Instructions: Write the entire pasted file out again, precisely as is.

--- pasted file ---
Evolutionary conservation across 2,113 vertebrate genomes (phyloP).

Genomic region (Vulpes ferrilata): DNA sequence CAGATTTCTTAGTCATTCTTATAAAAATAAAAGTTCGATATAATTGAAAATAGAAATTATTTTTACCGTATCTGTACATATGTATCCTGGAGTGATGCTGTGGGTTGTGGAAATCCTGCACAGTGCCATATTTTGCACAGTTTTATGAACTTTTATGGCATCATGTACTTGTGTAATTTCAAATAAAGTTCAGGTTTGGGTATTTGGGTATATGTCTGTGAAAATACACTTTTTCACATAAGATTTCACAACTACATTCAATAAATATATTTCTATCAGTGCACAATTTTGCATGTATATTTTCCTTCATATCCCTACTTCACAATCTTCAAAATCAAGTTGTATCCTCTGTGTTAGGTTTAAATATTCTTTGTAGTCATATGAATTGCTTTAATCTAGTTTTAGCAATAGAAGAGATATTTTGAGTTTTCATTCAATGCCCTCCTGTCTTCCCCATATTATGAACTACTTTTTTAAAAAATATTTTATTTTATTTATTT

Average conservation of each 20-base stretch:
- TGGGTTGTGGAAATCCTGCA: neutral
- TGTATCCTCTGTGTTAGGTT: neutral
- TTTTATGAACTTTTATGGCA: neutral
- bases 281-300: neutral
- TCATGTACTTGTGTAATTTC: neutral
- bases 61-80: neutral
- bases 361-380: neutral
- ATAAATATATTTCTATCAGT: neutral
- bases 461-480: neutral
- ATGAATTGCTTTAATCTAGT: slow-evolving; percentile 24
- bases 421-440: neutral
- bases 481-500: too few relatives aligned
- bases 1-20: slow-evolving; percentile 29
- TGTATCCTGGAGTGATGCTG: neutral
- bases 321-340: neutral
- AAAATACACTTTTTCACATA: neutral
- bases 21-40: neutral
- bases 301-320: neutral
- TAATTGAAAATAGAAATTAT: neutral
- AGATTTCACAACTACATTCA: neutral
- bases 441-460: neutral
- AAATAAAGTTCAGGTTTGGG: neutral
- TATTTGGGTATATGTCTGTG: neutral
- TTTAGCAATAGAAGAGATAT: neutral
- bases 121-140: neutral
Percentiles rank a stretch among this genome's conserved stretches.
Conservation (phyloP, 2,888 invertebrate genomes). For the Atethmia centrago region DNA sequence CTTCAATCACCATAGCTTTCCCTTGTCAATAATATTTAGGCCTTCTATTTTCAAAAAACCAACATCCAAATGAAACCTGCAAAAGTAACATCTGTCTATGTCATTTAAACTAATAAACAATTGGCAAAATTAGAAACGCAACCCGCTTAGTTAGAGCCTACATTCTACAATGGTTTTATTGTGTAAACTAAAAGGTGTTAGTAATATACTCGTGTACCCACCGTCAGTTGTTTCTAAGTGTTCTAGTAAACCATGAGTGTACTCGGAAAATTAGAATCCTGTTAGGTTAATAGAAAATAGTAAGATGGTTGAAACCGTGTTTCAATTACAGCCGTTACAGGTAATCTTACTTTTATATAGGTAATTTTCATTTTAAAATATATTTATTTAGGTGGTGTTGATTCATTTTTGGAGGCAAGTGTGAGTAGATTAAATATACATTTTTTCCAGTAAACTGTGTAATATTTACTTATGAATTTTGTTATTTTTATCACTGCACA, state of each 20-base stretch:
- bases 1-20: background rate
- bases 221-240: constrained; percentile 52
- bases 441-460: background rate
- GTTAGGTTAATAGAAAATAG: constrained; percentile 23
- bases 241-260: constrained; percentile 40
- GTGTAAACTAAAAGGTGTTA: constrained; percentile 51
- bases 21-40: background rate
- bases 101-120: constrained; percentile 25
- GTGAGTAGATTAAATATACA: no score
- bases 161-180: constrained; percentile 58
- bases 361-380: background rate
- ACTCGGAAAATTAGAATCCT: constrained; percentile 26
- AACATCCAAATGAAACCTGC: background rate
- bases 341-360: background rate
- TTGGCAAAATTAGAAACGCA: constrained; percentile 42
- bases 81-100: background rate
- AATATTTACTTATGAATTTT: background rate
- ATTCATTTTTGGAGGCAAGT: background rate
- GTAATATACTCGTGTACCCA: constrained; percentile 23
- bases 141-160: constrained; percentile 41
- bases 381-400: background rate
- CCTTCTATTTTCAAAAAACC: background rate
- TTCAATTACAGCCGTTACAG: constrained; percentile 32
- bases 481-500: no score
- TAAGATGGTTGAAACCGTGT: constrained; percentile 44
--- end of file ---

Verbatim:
Evolutionary conservation across 2,113 vertebrate genomes (phyloP).

Genomic region (Vulpes ferrilata): DNA sequence CAGATTTCTTAGTCATTCTTATAAAAATAAAAGTTCGATATAATTGAAAATAGAAATTATTTTTACCGTATCTGTACATATGTATCCTGGAGTGATGCTGTGGGTTGTGGAAATCCTGCACAGTGCCATATTTTGCACAGTTTTATGAACTTTTATGGCATCATGTACTTGTGTAATTTCAAATAAAGTTCAGGTTTGGGTATTTGGGTATATGTCTGTGAAAATACACTTTTTCACATAAGATTTCACAACTACATTCAATAAATATATTTCTATCAGTGCACAATTTTGCATGTATATTTTCCTTCATATCCCTACTTCACAATCTTCAAAATCAAGTTGTATCCTCTGTGTTAGGTTTAAATATTCTTTGTAGTCATATGAATTGCTTTAATCTAGTTTTAGCAATAGAAGAGATATTTTGAGTTTTCATTCAATGCCCTCCTGTCTTCCCCATATTATGAACTACTTTTTTAAAAAATATTTTATTTTATTTATTT

Average conservation of each 20-base stretch:
- TGGGTTGTGGAAATCCTGCA: neutral
- TGTATCCTCTGTGTTAGGTT: neutral
- TTTTATGAACTTTTATGGCA: neutral
- bases 281-300: neutral
- TCATGTACTTGTGTAATTTC: neutral
- bases 61-80: neutral
- bases 361-380: neutral
- ATAAATATATTTCTATCAGT: neutral
- bases 461-480: neutral
- ATGAATTGCTTTAATCTAGT: slow-evolving; percentile 24
- bases 421-440: neutral
- bases 481-500: too few relatives aligned
- bases 1-20: slow-evolving; percentile 29
- TGTATCCTGGAGTGATGCTG: neutral
- bases 321-340: neutral
- AAAATACACTTTTTCACATA: neutral
- bases 21-40: neutral
- bases 301-320: neutral
- TAATTGAAAATAGAAATTAT: neutral
- AGATTTCACAACTACATTCA: neutral
- bases 441-460: neutral
- AAATAAAGTTCAGGTTTGGG: neutral
- TATTTGGGTATATGTCTGTG: neutral
- TTTAGCAATAGAAGAGATAT: neutral
- bases 121-140: neutral
Percentiles rank a stretch among this genome's conserved stretches.
Conservation (phyloP, 2,888 invertebrate genomes). For the Atethmia centrago region DNA sequence CTTCAATCACCATAGCTTTCCCTTGTCAATAATATTTAGGCCTTCTATTTTCAAAAAACCAACATCCAAATGAAACCTGCAAAAGTAACATCTGTCTATGTCATTTAAACTAATAAACAATTGGCAAAATTAGAAACGCAACCCGCTTAGTTAGAGCCTACATTCTACAATGGTTTTATTGTGTAAACTAAAAGGTGTTAGTAATATACTCGTGTACCCACCGTCAGTTGTTTCTAAGTGTTCTAGTAAACCATGAGTGTACTCGGAAAATTAGAATCCTGTTAGGTTAATAGAAAATAGTAAGATGGTTGAAACCGTGTTTCAATTACAGCCGTTACAGGTAATCTTACTTTTATATAGGTAATTTTCATTTTAAAATATATTTATTTAGGTGGTGTTGATTCATTTTTGGAGGCAAGTGTGAGTAGATTAAATATACATTTTTTCCAGTAAACTGTGTAATATTTACTTATGAATTTTGTTATTTTTATCACTGCACA, state of each 20-base stretch:
- bases 1-20: background rate
- bases 221-240: constrained; percentile 52
- bases 441-460: background rate
- GTTAGGTTAATAGAAAATAG: constrained; percentile 23
- bases 241-260: constrained; percentile 40
- GTGTAAACTAAAAGGTGTTA: constrained; percentile 51
- bases 21-40: background rate
- bases 101-120: constrained; percentile 25
- GTGAGTAGATTAAATATACA: no score
- bases 161-180: constrained; percentile 58
- bases 361-380: background rate
- ACTCGGAAAATTAGAATCCT: constrained; percentile 26
- AACATCCAAATGAAACCTGC: background rate
- bases 341-360: background rate
- TTGGCAAAATTAGAAACGCA: constrained; percentile 42
- bases 81-100: background rate
- AATATTTACTTATGAATTTT: background rate
- ATTCATTTTTGGAGGCAAGT: background rate
- GTAATATACTCGTGTACCCA: constrained; percentile 23
- bases 141-160: constrained; percentile 41
- bases 381-400: background rate
- CCTTCTATTTTCAAAAAACC: background rate
- TTCAATTACAGCCGTTACAG: constrained; percentile 32
- bases 481-500: no score
- TAAGATGGTTGAAACCGTGT: constrained; percentile 44